There are plenty of things in life that one doesn’t need but that one wants, a case in point being the yoghurt maker that the BSG has added to our wedding list…I think our kitchen is one white good short of a showroom already (I’m also rather excited at this extension of his repertoire.) Other objects are completely necessary but equally unexciting, such as the ironing board on the very same list. Then there are the things that there is no need or desire for, things that are destined to be clutter, items found throughout mail-order catalogues and languishing among the badly-cut final pages of weekend newspaper supplements.

The appendix, of which I am now a proud ex-owner, seems to be the body’s version of aforementioned clutter. Apart from its great propensity to rupture at any given point, rendering its holder very unwell or worse, its function is long extinct along with our grass-chomping days: an evolutionary hangover, as my friend Caz puts it. As it turns out, they are as ugly as they are useless, so I am glad I never got to meet mine.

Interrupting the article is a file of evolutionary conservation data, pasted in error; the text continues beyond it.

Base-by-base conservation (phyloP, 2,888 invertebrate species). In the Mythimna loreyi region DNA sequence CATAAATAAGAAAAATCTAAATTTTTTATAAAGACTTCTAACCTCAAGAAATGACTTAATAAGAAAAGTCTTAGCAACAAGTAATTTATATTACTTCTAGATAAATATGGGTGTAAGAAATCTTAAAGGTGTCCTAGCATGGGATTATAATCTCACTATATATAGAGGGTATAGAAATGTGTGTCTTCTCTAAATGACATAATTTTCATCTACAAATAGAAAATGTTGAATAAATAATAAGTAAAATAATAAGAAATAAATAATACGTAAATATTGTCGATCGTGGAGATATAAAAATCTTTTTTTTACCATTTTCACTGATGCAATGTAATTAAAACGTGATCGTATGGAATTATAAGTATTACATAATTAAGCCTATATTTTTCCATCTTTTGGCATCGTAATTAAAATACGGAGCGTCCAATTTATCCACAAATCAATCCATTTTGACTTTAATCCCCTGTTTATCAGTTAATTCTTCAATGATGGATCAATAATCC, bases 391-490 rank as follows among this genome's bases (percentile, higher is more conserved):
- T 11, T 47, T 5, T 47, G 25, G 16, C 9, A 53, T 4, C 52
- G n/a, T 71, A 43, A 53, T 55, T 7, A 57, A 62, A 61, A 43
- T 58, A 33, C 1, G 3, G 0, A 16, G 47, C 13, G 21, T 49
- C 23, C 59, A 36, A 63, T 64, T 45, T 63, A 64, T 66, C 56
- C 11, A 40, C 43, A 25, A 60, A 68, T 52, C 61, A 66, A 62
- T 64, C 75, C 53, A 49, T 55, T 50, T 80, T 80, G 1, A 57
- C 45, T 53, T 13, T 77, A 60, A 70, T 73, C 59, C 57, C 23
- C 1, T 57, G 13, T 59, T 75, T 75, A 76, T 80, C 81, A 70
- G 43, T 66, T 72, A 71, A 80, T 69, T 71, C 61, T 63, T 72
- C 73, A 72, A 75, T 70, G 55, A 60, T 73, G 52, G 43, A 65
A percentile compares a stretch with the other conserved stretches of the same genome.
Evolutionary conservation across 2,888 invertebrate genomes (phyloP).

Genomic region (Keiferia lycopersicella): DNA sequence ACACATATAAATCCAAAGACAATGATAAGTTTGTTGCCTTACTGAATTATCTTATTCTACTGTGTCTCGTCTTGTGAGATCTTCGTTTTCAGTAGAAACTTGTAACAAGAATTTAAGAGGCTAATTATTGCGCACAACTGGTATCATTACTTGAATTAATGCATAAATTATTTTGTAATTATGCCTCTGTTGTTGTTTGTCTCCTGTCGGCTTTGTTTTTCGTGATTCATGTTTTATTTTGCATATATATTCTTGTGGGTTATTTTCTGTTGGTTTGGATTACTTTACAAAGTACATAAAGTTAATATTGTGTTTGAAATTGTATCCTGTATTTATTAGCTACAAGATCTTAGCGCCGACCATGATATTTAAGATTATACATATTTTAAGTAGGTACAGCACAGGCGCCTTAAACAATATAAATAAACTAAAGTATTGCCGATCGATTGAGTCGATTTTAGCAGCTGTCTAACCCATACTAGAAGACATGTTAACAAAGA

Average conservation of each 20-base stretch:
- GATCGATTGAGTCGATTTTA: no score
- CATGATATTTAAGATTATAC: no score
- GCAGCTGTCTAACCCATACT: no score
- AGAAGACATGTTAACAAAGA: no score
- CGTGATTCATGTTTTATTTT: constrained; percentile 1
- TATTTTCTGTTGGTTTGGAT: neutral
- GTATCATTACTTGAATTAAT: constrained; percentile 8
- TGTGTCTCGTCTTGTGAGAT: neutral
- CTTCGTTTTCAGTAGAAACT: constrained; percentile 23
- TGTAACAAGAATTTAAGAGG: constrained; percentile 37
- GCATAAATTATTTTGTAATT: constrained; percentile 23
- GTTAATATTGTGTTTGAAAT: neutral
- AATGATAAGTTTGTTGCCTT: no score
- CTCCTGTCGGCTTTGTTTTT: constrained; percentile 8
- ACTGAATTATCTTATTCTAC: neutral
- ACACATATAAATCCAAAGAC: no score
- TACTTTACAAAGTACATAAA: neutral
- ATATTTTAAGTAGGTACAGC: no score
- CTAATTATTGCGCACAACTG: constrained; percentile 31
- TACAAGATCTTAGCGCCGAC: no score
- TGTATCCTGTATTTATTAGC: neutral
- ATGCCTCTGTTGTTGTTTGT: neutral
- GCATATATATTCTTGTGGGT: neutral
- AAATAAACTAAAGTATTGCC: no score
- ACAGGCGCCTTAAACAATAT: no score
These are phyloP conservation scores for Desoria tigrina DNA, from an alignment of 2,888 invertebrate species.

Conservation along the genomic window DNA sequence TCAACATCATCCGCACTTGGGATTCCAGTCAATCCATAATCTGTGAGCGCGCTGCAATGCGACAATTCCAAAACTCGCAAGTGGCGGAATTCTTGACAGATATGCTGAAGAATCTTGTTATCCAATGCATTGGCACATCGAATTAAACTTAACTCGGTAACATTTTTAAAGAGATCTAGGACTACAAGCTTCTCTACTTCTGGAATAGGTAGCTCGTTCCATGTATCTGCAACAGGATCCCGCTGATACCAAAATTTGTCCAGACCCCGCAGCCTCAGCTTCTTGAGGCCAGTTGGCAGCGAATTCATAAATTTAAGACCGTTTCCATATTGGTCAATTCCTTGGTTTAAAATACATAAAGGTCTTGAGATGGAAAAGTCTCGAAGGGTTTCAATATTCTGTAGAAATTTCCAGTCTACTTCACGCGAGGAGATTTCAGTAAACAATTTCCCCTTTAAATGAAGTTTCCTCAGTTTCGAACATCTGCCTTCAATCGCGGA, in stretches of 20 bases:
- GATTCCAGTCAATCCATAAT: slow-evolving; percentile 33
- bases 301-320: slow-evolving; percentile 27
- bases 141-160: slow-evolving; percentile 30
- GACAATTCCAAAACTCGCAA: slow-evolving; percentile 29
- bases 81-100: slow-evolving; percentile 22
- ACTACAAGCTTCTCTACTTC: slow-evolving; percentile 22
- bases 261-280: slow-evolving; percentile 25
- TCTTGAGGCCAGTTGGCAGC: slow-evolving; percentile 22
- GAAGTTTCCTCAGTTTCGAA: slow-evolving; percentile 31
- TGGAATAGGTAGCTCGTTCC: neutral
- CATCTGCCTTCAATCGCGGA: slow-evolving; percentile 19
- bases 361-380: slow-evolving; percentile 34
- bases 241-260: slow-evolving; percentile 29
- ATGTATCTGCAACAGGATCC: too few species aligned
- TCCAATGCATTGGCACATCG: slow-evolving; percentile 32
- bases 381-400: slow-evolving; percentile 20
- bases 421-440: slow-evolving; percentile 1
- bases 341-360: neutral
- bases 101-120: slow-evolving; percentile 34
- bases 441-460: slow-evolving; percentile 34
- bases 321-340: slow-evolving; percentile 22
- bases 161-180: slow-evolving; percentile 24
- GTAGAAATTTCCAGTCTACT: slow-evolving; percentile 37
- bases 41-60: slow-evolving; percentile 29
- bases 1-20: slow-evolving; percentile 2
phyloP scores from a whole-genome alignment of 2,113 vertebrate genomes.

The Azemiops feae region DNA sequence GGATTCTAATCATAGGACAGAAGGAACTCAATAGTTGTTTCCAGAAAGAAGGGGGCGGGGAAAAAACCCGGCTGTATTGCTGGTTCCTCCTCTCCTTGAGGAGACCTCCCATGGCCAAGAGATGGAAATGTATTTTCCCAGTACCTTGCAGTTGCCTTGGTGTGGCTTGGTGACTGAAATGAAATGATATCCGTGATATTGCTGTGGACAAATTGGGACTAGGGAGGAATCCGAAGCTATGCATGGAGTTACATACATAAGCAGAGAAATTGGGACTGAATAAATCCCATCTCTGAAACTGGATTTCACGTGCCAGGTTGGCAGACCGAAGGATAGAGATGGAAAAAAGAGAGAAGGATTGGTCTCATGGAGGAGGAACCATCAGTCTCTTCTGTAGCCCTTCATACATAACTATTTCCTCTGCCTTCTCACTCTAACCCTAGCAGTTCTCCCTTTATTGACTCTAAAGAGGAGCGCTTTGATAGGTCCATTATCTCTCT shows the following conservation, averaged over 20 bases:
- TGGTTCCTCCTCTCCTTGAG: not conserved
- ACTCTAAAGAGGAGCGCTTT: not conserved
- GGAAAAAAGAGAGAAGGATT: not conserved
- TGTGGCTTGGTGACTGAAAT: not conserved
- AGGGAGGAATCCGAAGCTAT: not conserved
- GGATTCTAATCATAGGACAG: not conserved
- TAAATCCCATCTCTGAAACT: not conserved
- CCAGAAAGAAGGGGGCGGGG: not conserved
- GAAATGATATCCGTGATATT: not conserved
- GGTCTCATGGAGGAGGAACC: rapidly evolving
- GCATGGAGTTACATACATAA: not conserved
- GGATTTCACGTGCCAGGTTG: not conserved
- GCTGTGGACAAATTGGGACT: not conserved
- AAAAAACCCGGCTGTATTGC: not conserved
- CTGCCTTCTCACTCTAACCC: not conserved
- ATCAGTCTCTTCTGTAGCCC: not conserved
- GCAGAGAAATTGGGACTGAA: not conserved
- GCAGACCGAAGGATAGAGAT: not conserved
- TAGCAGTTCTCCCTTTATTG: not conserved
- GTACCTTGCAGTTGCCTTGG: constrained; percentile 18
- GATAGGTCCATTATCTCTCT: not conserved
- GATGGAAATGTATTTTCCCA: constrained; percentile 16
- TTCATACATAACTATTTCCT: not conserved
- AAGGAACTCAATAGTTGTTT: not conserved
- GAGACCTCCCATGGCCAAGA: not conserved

Hospital fare is not much to write home or anywhere else about, so I didn’t (odd, in an institution so geared towards mending, that nutrition is not given more thought). Suffice it to say that powdered mashed potato and beige plastic have their special place in the world.

The first night there, not knowing quite what the problem was, I was lulled into peaceful sanctuary in my cubicle, shrouded by a light green curtain, floating, like the Water-Rat in his boat beneath a weeping willow (or perhaps that was the Morphine). By night number two I was fully aware that hospitals, like aeroplanes, are places in which you barely snatch at sleep, aware of continuous ambient noise and fighting a losing battle to get comfortable. Once you’ve had the required procedure, its high time to ditch the IV and surgery socks, and hot foot it out of there. For 3 days I was foiled in my attempts at meeting release requirements – quite enough time to work up a healthy appetite.